Indeed, IDC's latest forecast projects that ultraportables, which saw worldwide unit shipments of about 5 million in 2005, will increase to about 11 million by 2010.

But, even with the increase in shipments, the ultraportable category will still be under 10 percent of total notebook shipments by 2010.

The market will be continue to dominated instead by so-called thin and light models, which have 14-inch or 15-inch screens.

Still, given the trend illuminated by Lenovo's V100 and Toshiba's Tecra M6, there is potential for the ultraportable category to see greater-than-expected growth during IDC's forecast period, Shim said.

IT could come in part because manufacturers have begun courting consumers more aggressively with ultraportables.

The two new machines, though designed for businesses, have many consumer-like features, Shim said. Meanwhile, Gateway offers a consumer version of its E-100M, dubbed the NX100.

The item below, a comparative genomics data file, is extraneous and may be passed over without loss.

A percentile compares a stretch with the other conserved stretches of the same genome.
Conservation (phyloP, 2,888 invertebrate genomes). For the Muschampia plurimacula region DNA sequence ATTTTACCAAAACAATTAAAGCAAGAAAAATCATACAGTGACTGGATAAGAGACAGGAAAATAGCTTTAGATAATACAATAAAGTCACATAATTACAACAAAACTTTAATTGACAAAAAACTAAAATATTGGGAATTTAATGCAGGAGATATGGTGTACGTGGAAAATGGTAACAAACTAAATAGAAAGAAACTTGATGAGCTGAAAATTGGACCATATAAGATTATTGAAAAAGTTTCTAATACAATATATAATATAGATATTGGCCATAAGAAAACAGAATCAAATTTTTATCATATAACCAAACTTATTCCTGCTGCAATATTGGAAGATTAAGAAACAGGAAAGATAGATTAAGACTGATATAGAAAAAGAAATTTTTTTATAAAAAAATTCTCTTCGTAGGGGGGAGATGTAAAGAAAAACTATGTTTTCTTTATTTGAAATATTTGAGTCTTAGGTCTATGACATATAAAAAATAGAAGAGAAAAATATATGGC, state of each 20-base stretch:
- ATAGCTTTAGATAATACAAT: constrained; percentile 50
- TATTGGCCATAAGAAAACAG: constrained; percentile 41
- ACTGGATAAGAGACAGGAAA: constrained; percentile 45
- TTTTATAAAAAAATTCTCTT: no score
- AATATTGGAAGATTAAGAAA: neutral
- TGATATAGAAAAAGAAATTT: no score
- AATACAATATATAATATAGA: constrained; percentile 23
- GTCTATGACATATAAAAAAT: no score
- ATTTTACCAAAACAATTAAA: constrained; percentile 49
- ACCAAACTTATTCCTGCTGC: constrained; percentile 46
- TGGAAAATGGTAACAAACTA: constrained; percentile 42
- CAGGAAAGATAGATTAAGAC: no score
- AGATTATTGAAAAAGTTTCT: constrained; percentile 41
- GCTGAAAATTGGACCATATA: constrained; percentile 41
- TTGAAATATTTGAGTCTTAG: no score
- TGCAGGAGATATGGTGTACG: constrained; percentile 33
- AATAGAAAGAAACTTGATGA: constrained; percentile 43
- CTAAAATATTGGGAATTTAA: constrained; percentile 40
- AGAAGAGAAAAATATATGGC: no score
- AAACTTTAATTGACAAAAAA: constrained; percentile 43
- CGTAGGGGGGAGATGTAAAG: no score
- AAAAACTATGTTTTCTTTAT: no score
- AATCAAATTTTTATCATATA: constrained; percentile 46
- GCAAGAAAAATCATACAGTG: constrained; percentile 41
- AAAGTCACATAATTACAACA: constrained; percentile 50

"We're still looking at slightly higher prices and, realistically, these things have always been viewed as sort of secondary systems," Shim said.

Although, "Adding optical to the box changes that scenario. But many users will still want a bigger machine."

Check out eWEEK.com's for the latest news in desktop and notebook computing.

 
 
 
 
John G. Spooner John G. Spooner, a senior writer for eWeek, chronicles the PC industry, in addition to covering semiconductors and, on occasion, automotive technology. Prior to joining eWeek in 2005, Mr. Spooner spent more than four years as a staff writer for CNET News.com, where he covered computer hardware. He has also worked as a staff writer for ZDNET News.